German Hand Grenades of the Great War Part Five – The Eierhandgranate Model 1917 ‘Na’

The fighting on the Somme in the latter half of 1916 had shown the Germans the need for a smaller, less cumbersome grenade than the heavy Kugels or unwieldy Steilhandgranates (stick grenades).

This is the Eierhandgranate Model 1917, the egg grenade, that the Germans introduced in 1917.  The Kugel grenades were essentially defensive weapons; because of their short range due to their weight, were you to use one in an offensive capacity you were as likely to take yourself out as the enemy.  The Eierhandgranate could be thrown considerably further, up to 150 feet, by a decent thrower, allowing its use as both a defensive and offensive weapon.

The first version of the Eierhandgranate, the ‘Aa’, featured a completely smooth body which proved difficult, in combat conditions, to grip properly, so the next version, the ‘Na’ was swiftly introduced with a raised and grooved centre band for better grip.

As with other German hand grenades, there were different variations to the egg grenades, but essentially they all look pretty much like the example here, which, you won’t be in the least interested to know, was the first Great War item I ever acquired, I think, along with a British Mills Bomb, way back in a different millennium.

When I first got hold of this grenade, it came with the above fuse,…

…which as you can see is a very nice example with loop intact.

And, just like London buses, once you see one, another one comes along.

And I have recently discovered that this is not, as sometimes said, an interesting variation of the usual friction fuses.  This is, in fact, a friction fuse for a 76mm leicht Minenwerfer (trench mortar), but as you can see it could be fitted into a Model 1917, and therefore by extension, the two previous Kugel models.  More powerful than the bespoke igniters, this fuse had no delay, and therefore exploded the minute the wire was pulled; not much use as a hand grenade, but perfect, when attached to a trip-wire, as a booby trap, and there is no doubt many French and British soldiers fell foul of these instantaneous fuses.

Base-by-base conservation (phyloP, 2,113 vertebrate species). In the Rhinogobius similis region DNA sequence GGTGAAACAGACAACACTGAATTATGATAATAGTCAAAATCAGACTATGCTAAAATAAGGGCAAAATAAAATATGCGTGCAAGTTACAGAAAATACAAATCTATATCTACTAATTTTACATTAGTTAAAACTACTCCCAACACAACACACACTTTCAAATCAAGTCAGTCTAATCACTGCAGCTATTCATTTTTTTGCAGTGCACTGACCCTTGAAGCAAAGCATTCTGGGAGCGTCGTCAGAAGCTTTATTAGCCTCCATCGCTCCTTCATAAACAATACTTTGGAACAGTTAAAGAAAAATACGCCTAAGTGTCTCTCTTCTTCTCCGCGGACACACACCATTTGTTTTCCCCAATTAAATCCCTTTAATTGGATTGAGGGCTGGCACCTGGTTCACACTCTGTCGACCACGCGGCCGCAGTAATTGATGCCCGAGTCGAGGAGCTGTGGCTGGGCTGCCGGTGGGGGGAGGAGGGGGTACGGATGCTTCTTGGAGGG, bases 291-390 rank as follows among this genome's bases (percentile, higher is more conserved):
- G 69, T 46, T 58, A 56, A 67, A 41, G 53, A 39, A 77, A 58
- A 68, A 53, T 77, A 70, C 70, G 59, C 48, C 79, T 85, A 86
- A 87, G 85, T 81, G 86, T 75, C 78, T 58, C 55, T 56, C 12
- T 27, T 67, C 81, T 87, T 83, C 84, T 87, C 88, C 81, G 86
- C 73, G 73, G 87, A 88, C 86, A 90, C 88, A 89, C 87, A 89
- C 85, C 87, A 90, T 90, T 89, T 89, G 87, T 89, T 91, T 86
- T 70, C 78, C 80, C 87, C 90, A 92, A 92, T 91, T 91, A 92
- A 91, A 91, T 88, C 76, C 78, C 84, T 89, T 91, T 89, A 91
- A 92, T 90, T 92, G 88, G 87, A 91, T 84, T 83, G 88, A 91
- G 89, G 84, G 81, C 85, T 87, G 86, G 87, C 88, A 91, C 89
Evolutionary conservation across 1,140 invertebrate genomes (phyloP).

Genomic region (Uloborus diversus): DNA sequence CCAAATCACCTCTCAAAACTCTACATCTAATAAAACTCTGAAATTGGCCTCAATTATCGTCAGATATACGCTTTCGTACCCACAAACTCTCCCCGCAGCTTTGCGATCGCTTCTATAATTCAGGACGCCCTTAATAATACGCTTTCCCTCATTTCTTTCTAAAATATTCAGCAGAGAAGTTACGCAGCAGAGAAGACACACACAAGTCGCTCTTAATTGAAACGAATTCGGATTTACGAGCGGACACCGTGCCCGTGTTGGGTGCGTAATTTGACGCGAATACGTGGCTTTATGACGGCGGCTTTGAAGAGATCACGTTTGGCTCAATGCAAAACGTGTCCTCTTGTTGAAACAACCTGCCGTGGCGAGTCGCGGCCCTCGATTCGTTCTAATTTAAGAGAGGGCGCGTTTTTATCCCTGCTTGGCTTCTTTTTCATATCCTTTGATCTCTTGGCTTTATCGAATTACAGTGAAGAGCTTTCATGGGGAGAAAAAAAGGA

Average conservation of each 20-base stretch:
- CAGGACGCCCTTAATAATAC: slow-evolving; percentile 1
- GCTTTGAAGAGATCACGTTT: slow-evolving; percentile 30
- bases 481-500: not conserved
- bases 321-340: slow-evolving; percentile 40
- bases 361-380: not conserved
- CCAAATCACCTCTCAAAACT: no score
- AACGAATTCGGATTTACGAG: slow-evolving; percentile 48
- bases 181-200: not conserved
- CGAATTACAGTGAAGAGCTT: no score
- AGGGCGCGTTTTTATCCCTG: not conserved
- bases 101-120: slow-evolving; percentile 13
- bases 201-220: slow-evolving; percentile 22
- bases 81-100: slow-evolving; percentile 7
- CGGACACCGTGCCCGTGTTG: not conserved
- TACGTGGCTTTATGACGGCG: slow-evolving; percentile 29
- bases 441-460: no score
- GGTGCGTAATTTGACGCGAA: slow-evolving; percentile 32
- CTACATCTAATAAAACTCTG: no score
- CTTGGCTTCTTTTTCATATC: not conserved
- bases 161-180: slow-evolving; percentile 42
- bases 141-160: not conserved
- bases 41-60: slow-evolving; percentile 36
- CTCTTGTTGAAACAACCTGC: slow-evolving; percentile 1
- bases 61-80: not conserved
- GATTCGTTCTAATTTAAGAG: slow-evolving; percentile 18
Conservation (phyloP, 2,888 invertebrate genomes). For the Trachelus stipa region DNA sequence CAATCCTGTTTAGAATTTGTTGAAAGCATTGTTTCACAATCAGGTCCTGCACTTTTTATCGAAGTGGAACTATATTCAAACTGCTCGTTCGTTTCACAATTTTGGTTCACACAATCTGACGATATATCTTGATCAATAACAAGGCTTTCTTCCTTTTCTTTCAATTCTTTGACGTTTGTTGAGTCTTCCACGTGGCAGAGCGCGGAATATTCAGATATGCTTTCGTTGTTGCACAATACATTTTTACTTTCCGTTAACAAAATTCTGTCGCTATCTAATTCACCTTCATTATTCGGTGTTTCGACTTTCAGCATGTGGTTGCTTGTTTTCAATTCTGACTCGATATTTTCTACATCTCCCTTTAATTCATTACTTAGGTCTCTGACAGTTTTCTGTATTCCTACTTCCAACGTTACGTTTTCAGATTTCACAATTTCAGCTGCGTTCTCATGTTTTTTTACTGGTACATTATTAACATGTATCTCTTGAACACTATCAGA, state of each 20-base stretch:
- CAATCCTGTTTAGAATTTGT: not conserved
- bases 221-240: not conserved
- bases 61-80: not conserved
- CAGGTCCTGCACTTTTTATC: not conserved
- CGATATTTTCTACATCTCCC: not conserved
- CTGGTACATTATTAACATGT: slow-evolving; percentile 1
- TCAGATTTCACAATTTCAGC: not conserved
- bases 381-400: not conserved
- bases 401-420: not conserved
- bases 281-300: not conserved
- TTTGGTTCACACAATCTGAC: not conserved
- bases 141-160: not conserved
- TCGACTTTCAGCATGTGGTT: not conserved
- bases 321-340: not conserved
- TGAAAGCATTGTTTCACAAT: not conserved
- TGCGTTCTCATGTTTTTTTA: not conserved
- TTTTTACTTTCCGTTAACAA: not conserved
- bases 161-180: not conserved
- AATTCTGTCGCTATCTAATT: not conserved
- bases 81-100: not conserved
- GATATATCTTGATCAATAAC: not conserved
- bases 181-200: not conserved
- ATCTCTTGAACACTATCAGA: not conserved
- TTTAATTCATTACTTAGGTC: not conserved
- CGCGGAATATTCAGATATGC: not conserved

The Eierhandgranate was sensibly designed to take the same igniters already used in the Kugels, and examples can be found using both fuses we have looked at in the previous two posts, as well as a percussion model (the Mle.1916), and a new friction igniter (the Mle. 1917), and should I ever acquire either, I shall add them to this post.  Before we finish, however,…

…what do you suppose this rusty old relic could be?  Anyone?

Thought not.  It’s only little, you don’t see many of them around, and there appear to be few contemporaneous photos of them in use.

Luckily for us this picture of a German soldier with an egg grenade, demonstrating exactly what its use was, does exist, and explains all:

Clever, eh?  And when on a raid, you could carry egg grenades hooked through the slits in the plate (note that this soldier has two grenade bags hanging round his shoulders) for easy access.  Anyway, next post it’s back to the Stielhandgranate.

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6 Responses to German Hand Grenades of the Great War Part Five – The Eierhandgranate Model 1917 ‘Na’

  1. Steve Oliver says:

    . What about Canadian, English and French grenades?

    How many soldiers are estimated to have died by grenades. What an awful way to go, shredded by a grenade.

    • Magicfingers says:

      Hello Steve. Figures I think are quite low, about 2 or 3% of all deaths, something like that. Nonetheless, as you say, awful.

      And what about Canadian, English & French grenades indeed. Though they won’t be appearing here, mainly ‘cos I don’t own any (apart from the Mills Bomb).

      • Steve Oliver says:

        Where do you find these bombs, EBay? Nice collection, research and explanation.

        • Magicfingers says:

          Thanks. No, from collectors/militaria stores. I don’t think I’d risk buying things like this, though don’t get me wrong, I use Ebay quite a lot for all sorts of stuff, and have picked up the odd small relic there, but there are fakes about.

  2. John says:

    I trust that all these explosives have been certified as disabled and safe? There’s been the occasional story in the press over the years of people discovering that dad’s collection of artifacts he brought home from WW2, found lying in a box in the attic or in the shed, perhaps after he’d passed away, included an apparently still-live grenade. Or, in one story, had been sitting on a mantlepiece for many years…

    • Magicfingers says:

      There certainly has, but life’s a risk, eh? No, seriously, these are all inert, disabled, safe, empty, whatever word you choose. Another reason that I wouldn’t buy these things on Ebay, because you have to be careful. Mind you, I do have a Second World War German incendiary bomb over there on the mantlepiece which I cannot open…. it rattles a bit.

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